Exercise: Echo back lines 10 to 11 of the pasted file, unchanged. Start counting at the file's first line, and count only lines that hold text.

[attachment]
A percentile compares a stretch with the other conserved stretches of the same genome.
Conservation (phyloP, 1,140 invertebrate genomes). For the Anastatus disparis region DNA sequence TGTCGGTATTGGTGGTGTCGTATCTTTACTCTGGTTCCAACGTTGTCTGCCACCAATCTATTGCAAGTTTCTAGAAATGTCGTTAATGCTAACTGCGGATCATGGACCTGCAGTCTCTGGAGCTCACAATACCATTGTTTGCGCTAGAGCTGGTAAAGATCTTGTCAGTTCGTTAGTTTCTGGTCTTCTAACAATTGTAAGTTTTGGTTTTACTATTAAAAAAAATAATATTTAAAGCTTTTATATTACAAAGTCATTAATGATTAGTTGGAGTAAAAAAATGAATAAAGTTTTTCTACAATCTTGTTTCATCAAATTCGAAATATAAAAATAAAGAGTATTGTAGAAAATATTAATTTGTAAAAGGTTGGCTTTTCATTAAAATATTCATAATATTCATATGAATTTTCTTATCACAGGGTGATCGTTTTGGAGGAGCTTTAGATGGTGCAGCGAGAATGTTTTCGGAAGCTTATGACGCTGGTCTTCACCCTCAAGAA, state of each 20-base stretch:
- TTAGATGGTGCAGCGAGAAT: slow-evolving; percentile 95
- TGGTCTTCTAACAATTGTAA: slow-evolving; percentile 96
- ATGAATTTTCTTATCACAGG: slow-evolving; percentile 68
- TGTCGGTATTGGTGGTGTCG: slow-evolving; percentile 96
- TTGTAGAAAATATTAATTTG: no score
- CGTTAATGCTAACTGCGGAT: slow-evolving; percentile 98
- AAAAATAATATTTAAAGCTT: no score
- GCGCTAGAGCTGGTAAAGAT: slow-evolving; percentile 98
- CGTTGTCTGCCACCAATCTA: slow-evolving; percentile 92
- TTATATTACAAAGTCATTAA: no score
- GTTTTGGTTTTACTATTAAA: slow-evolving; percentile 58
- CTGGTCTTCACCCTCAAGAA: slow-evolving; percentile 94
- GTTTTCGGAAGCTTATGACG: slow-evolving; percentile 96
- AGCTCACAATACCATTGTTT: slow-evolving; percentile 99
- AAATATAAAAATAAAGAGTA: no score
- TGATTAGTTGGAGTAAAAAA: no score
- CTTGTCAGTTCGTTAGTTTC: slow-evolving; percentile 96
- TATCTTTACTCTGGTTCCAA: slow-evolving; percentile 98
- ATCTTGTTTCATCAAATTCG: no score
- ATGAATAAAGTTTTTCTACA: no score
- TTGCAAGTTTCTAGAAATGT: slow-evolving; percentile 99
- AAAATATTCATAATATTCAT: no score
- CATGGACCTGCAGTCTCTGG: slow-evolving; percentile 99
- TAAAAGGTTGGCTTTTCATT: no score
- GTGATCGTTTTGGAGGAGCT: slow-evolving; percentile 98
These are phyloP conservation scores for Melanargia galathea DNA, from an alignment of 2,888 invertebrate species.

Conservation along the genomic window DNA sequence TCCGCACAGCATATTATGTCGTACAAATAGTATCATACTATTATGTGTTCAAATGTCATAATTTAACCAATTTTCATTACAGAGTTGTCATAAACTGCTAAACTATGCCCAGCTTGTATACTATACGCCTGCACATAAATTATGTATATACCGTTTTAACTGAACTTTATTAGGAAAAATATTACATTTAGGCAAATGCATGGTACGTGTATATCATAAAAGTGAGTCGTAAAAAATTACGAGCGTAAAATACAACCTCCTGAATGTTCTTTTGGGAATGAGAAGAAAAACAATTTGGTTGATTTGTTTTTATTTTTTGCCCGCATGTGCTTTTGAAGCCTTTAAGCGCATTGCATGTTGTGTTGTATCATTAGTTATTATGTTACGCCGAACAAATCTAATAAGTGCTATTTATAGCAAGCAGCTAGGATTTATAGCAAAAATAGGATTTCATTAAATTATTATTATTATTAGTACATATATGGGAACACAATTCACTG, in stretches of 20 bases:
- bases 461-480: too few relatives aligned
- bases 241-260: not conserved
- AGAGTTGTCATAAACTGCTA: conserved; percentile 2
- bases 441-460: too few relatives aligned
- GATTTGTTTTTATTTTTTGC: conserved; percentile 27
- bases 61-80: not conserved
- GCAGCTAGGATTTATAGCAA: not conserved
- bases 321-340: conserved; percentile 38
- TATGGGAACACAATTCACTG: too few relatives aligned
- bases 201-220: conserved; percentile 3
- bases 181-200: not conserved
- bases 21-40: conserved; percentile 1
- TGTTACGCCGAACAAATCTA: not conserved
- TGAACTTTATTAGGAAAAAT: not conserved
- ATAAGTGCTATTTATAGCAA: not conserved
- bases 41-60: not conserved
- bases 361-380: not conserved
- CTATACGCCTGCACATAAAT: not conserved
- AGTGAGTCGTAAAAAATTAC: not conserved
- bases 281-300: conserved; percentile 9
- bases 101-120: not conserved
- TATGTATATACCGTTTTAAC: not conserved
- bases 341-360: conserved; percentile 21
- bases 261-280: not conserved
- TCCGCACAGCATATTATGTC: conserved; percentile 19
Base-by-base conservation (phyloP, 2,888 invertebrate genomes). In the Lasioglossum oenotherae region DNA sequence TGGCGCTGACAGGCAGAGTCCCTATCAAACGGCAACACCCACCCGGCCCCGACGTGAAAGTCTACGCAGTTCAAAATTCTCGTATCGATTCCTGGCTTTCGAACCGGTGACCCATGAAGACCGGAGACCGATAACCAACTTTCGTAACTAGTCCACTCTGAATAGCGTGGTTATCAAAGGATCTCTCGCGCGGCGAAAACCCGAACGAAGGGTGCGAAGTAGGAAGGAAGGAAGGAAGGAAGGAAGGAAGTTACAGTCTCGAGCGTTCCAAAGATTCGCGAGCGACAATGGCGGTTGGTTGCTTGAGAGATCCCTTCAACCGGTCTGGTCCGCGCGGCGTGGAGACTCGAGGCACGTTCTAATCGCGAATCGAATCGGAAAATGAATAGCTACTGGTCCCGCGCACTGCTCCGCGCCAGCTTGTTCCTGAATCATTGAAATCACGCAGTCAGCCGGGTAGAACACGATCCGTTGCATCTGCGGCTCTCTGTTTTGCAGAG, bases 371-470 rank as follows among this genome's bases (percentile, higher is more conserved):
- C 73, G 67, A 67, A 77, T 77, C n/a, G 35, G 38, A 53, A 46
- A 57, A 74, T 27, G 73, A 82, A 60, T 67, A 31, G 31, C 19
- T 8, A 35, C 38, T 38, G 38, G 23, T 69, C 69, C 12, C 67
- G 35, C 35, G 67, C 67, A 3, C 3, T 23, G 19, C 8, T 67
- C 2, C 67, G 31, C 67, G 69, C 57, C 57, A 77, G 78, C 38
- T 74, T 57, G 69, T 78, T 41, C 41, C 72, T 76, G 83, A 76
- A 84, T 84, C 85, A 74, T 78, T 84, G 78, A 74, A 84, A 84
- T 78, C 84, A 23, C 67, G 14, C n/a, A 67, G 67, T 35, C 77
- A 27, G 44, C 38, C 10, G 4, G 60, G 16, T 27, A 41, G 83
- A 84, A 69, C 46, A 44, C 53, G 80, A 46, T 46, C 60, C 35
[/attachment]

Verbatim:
- GCGCTAGAGCTGGTAAAGAT: slow-evolving; percentile 98
- CGTTGTCTGCCACCAATCTA: slow-evolving; percentile 92